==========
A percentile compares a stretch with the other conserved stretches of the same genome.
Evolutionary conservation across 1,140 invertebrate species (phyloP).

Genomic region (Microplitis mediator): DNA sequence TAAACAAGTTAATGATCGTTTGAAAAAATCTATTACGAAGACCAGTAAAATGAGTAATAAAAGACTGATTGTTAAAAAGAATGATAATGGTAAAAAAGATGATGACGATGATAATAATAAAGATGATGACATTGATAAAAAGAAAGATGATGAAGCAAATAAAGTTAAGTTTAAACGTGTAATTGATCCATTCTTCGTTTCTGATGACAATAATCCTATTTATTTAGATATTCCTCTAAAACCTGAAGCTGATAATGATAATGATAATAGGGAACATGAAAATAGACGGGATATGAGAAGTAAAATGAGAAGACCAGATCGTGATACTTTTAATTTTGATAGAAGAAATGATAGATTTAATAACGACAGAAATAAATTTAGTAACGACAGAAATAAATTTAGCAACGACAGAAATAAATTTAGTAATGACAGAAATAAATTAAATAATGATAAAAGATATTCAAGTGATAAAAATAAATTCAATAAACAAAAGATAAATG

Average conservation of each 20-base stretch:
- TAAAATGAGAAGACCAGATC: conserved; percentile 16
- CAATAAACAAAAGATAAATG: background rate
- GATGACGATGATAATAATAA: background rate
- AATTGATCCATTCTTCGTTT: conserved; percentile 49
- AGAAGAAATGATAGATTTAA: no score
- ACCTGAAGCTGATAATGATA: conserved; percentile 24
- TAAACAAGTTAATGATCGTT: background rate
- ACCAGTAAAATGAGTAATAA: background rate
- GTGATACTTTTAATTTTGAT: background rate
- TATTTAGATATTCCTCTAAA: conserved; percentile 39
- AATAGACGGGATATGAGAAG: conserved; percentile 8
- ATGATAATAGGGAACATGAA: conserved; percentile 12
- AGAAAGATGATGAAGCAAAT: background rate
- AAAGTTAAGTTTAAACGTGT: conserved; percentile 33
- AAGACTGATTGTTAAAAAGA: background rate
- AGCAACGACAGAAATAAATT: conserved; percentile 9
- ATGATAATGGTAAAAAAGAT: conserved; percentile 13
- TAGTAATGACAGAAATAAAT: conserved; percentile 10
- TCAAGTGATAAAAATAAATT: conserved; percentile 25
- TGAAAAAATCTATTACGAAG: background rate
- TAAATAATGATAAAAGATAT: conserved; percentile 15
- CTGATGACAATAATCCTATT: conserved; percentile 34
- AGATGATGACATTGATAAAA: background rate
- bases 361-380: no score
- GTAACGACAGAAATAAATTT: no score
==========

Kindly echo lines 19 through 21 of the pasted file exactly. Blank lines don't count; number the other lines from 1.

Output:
- AAGACTGATTGTTAAAAAGA: background rate
- AGCAACGACAGAAATAAATT: conserved; percentile 9
- ATGATAATGGTAAAAAAGAT: conserved; percentile 13